xDiggy - 21 Aug 2016 09:00:11 (#9 of 86)

Unfortunately I think the referendum demonstrates that people who don't routinely vote or take much interest in politics are too easily led into stupid and destructive protest votes for populist candidates and causes.

Brunothecat - 21 Aug 2016 09:00:30 (#10 of 86)

That smaller nutjob parties get representation, where they might otherwise not.

I'm not so sure that would be a bad thing though. Exposed to actually having to do stuff these single issue nutters usually fail spectacularly, there might have been less of a build up of resentment if the street thug types had been failing in the Commons to make any case at al

WignersFriend - 21 Aug 2016 09:01:09 (#11 of 86)

You could also argue that the small nut job parties getting representation is a) a perfectly reasonable thing and b) a handy demonstration that their simplistic ideas aren't going to solve all the problems of the country.

machiavelli - 21 Aug 2016 09:01:41 (#12 of 86)

I'm with Bruno on the education front. I'm against compulsion.

machiavelli - 21 Aug 2016 09:03:24 (#13 of 86)

To answer the OP, I do not think that compulsion would necessarily benefit the left in a country made up of conservative communitarians.

toffle - 21 Aug 2016 09:08:10 (#14 of 86)

If the candidates elected corresponded more closely to the votes cast, I think the general population would take a greater interest.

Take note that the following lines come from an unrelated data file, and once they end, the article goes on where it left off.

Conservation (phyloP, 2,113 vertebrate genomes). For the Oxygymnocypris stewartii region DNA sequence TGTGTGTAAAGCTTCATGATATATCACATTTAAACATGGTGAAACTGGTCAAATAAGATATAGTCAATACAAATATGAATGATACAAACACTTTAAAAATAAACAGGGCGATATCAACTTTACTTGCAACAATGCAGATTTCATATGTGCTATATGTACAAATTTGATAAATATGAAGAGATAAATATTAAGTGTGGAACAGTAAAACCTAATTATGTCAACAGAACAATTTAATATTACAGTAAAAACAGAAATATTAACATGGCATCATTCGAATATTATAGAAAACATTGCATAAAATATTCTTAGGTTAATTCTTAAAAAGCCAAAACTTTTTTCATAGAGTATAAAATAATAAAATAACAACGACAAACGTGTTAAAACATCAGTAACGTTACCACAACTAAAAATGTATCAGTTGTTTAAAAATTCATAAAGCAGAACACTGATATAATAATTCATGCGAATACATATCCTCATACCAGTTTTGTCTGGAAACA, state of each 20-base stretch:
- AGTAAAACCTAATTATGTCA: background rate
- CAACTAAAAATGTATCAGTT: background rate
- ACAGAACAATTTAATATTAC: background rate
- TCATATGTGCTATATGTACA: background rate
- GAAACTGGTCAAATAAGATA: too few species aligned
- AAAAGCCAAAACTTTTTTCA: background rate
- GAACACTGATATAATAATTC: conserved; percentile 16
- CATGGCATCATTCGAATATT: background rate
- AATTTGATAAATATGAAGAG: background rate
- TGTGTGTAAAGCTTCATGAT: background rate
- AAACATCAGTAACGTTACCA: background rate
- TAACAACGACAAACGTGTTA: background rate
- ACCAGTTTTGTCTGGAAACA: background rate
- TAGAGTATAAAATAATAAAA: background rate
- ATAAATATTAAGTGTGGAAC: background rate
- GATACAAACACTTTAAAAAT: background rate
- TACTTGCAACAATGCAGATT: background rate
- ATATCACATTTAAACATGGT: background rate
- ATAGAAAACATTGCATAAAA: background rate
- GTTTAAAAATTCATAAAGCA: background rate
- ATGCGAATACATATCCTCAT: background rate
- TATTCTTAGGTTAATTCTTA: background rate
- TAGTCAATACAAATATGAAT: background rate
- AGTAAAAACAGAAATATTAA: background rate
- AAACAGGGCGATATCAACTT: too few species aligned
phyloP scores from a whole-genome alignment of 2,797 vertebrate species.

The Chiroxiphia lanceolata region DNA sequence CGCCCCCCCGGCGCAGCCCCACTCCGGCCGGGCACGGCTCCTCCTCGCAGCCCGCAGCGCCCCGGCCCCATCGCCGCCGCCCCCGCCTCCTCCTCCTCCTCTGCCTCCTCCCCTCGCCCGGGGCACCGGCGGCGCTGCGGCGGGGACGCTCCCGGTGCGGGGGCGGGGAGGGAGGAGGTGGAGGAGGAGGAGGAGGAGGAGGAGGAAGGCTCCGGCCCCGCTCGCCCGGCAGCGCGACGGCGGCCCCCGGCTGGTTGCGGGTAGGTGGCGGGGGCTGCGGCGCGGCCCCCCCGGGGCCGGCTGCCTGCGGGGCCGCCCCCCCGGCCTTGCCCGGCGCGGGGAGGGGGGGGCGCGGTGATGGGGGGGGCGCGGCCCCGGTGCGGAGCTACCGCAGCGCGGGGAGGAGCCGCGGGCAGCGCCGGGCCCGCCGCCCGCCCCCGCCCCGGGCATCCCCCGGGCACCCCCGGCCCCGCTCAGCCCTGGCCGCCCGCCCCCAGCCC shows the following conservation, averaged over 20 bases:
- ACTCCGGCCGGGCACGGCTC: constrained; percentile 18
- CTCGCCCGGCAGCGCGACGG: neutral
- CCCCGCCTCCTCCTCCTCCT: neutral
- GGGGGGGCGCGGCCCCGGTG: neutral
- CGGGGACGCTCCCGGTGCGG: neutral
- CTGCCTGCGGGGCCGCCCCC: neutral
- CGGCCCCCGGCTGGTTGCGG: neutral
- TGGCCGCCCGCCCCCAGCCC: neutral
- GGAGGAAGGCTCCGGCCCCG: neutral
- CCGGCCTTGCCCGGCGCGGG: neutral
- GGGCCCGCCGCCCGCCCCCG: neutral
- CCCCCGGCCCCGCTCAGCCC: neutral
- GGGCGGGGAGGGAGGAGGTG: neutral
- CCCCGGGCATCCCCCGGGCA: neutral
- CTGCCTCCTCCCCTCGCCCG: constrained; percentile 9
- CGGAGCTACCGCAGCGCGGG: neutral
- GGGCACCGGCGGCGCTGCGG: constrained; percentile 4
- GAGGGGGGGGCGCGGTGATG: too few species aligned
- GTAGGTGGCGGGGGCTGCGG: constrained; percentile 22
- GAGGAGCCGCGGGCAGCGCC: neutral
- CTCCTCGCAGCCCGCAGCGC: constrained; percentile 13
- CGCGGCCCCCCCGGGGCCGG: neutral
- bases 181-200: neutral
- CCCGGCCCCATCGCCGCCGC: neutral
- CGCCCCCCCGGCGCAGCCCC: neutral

If we'd had dozens of kippers in the last Parliament (proportionate to the overall votes they received), how would the Brexit vote have gone then?

WignersFriend - 21 Aug 2016 09:10:31 (#15 of 86)

A lot of brexiteers say they voted the way they did as they have felt ignored by Westminster. Perhaps they would have felt less in need of a dirty protest.

Brunothecat - 21 Aug 2016 09:18:56 (#16 of 86)

Its a very fucked up system. A gang of Tory backbenchers has been allowed to steer the country over a precipice without ever being made to disclose their plans for when they got their way. There has been no effective scrutiny of these people for 20 years. "Bastards" back in Major's day now the tail wagging the national dog.

Other contries must think this is a farce being presided over by incompetents.

WignersFriend - 21 Aug 2016 09:36:10 (#17 of 86)

As a long term resident of another country, you should be in a position to state whether that's true, I'd have thought.

WignersFriend - 21 Aug 2016 09:37:23 (#18 of 86)

Besides, every country has its disproportionately powerful pressure groups. Often religious, but not always.

In this instance at least the brexit Tories can point to 52% of the population that ostensibly agrees with them.

Tenesmus - 21 Aug 2016 09:38:37 (#19 of 86)

Worth mentioning that saying compulsory doesn't mean vote for this cunt or that cunt but that you must actively say none of these cunts, AFAIK.

WignersFriend - 21 Aug 2016 09:39:56 (#20 of 86)

Quite.